GENERAL COMMENTARY article
Sec. Developmental Psychology
Volume 9 - 2018 | https://doi.org/10.3389/fpsyg.2018.02259
Commentary : The Developmental Trajectory of the Operational Momentum Effect
- 1Psychology Department, University of Potsdam, Potsdam, Germany
- 2The Department of Behavioral Sciences, Ariel University, Ariel, Israel
A Commentary on
The Developmental Trajectory of the Operational Momentum Effect
by Pinheiro-Chagas, P., Didino, D., Haase, V. G., Wood, G., and Knops, A. (2018). Front. Psychol. 9:1062 doi: 10.3389/fpsyg.2018.01062
Recently, Pinheiro-Chagas et al. (2018) studied the development of the operational momentum (OM) which denotes a tendency to accept larger than correct outcomes in addition and smaller than correct outcomes in subtraction. The authors reviewed some theories of OM and derived two competing predictions. First, they described the attentional account, according to which OM results from an overshoot of an attentional spotlight when moving along the spatially oriented mental number line (MNL) in accordance with the magnitude of the second operand. Given that “formal schooling …might consolidate a systematic movement direction during the acquisition of arithmetical skills” (p.3), older children should show more OM. Secondly, they described the compression account of OM according to which linear operations (addition, subtraction) are performed on logarithmically compressed operand representations. Referring to a log-to-linear developmental shift in the placement of numbers on visually presented number lines, they predicted that older children should show less (un-) compression and thus less OM. Their results from 8 to 12-year olds showed a gradual increase of OM starting at 9 years and thus supported the attentional account.
The clear performance pattern reported by Pinheiro-Chagas and colleagues makes a useful contribution to the literature on OM development but their report also misrepresents the state of knowledge about OM. It might leave readers unnecessarily misinformed about the multi-faceted origin of this bias generally, and more specifically about the status of reverse OM for our understanding of cognitive biases in formal reasoning. We draw attention to these points below.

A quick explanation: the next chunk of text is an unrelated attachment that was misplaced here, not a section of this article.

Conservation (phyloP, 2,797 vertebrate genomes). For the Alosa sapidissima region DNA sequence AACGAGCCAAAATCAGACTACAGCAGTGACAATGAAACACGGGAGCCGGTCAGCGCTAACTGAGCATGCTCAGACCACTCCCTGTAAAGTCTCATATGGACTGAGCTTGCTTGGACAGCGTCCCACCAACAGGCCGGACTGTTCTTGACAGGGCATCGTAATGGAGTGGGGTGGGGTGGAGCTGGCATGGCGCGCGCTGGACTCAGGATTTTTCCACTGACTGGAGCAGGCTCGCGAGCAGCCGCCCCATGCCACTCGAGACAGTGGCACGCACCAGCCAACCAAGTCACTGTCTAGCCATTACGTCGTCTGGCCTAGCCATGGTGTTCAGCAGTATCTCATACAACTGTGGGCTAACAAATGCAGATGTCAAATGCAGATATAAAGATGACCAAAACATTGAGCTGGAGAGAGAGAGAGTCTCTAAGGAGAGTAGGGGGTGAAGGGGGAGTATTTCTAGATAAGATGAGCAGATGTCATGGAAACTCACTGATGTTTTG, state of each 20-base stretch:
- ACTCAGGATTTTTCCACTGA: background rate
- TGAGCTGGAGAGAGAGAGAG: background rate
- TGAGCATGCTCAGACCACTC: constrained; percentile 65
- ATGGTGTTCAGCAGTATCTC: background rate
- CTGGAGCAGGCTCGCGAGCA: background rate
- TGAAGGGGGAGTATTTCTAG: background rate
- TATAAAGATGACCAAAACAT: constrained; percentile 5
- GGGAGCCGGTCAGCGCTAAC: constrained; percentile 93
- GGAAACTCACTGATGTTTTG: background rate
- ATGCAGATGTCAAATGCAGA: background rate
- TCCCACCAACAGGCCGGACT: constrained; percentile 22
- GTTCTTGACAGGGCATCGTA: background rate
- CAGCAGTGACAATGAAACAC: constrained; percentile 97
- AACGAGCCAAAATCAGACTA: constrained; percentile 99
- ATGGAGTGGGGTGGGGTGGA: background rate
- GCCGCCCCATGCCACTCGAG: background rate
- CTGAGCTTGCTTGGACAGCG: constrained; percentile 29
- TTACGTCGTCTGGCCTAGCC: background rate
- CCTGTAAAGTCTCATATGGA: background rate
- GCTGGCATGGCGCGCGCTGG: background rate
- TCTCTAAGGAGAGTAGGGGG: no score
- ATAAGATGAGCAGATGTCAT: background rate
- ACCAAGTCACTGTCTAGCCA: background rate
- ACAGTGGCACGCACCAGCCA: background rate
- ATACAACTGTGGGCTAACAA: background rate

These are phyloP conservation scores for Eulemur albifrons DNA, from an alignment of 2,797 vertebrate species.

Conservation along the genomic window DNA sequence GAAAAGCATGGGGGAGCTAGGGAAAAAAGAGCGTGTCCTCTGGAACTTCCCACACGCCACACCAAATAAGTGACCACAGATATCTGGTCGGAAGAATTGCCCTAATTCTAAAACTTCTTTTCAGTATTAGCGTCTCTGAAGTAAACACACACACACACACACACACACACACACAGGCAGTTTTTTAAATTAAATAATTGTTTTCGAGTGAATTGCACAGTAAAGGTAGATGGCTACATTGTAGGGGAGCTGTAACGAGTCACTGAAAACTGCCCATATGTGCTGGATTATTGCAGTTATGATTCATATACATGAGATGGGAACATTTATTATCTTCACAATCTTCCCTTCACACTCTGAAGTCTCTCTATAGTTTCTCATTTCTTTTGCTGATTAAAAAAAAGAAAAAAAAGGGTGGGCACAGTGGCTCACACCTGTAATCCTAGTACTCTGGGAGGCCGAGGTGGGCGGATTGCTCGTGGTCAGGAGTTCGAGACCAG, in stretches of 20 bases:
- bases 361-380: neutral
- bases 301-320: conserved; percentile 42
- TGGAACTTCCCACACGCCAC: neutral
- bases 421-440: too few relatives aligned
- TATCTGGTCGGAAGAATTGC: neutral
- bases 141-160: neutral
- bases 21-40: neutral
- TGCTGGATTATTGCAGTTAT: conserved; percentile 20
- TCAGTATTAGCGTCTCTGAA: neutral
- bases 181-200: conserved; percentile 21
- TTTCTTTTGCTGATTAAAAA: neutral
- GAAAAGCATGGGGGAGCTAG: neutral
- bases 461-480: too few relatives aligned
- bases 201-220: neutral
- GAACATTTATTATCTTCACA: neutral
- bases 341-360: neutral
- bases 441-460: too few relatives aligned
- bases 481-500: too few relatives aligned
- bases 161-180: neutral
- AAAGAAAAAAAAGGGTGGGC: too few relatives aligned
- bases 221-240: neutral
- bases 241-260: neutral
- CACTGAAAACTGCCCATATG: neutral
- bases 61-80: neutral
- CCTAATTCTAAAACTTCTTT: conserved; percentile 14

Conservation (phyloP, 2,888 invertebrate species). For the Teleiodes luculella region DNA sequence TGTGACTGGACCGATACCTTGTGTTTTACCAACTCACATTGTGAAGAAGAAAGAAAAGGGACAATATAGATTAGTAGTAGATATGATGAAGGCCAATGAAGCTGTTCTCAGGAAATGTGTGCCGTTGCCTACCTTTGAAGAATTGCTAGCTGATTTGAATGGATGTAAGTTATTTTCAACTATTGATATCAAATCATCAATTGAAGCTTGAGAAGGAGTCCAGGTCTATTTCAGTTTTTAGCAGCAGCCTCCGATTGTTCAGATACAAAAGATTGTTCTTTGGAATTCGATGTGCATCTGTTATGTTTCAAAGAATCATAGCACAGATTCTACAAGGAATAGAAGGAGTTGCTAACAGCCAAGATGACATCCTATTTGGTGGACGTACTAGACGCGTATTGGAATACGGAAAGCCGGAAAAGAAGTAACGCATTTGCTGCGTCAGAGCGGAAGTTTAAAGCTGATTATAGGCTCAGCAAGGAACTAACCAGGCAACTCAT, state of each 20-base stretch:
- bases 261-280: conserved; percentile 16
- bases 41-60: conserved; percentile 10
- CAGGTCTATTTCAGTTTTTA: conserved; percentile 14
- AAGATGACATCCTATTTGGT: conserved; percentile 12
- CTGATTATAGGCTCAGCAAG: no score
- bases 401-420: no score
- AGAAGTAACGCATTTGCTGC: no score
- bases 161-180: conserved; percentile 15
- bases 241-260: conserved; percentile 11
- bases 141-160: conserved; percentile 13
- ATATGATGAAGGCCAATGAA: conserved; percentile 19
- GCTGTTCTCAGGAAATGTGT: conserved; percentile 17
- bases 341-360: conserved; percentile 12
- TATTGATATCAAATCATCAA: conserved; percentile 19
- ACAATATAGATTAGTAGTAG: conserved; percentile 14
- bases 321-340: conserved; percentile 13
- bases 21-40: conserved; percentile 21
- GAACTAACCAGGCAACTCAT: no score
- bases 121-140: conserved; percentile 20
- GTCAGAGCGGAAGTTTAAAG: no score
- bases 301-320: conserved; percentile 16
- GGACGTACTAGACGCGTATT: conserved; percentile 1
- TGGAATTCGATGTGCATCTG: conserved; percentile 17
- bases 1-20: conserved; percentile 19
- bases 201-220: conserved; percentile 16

First, the authors acknowledged early OM in 9-month-olds (McCrink and Wynn, 2009) as well as reverse OM in 6-year-olds (Knops et al., 2013), thus recognizing a potential problem with their conclusion of late-emerging and gradually increasing OM. While the authors mentioned the work of Pinhas and colleagues they did not convey its full impact with regard to this point. First, Pinhas and Fischer (2008; see also Shaki et al., 2018) observed larger OM in zero problems (such as 4+0) compared to non-zero problems (e.g., 3+1). This alone could suffice to discredit the compression account because the logarithm of zero is not defined. Thus, the compression account was arguably a mere strawman pitted against the attentional account, although other methodological differences, such as the number format, remain. But if attention shift magnitude is “… a distance corresponding to the magnitude of the second operand” (p. 2), how does this account explain larger OM with zero problems?
Further inconsistencies are reflected in the methods: From an attentional perspective, repeated downward movements of both addends, as well as upward movements of the subtrahend, constitute inconsistencies with the vertical MNL that maps small quantities below larger quantities. Experience with vertical mappings will change over age and might increase the performance consequences of such inconsistencies. More generally, why were operations along a horizontal MNL primed with vertical movements? The fact that subtrahends moved away from the area of interest in the display center removed attention from the place of mentally simulating the outcome, thus impeding subtraction.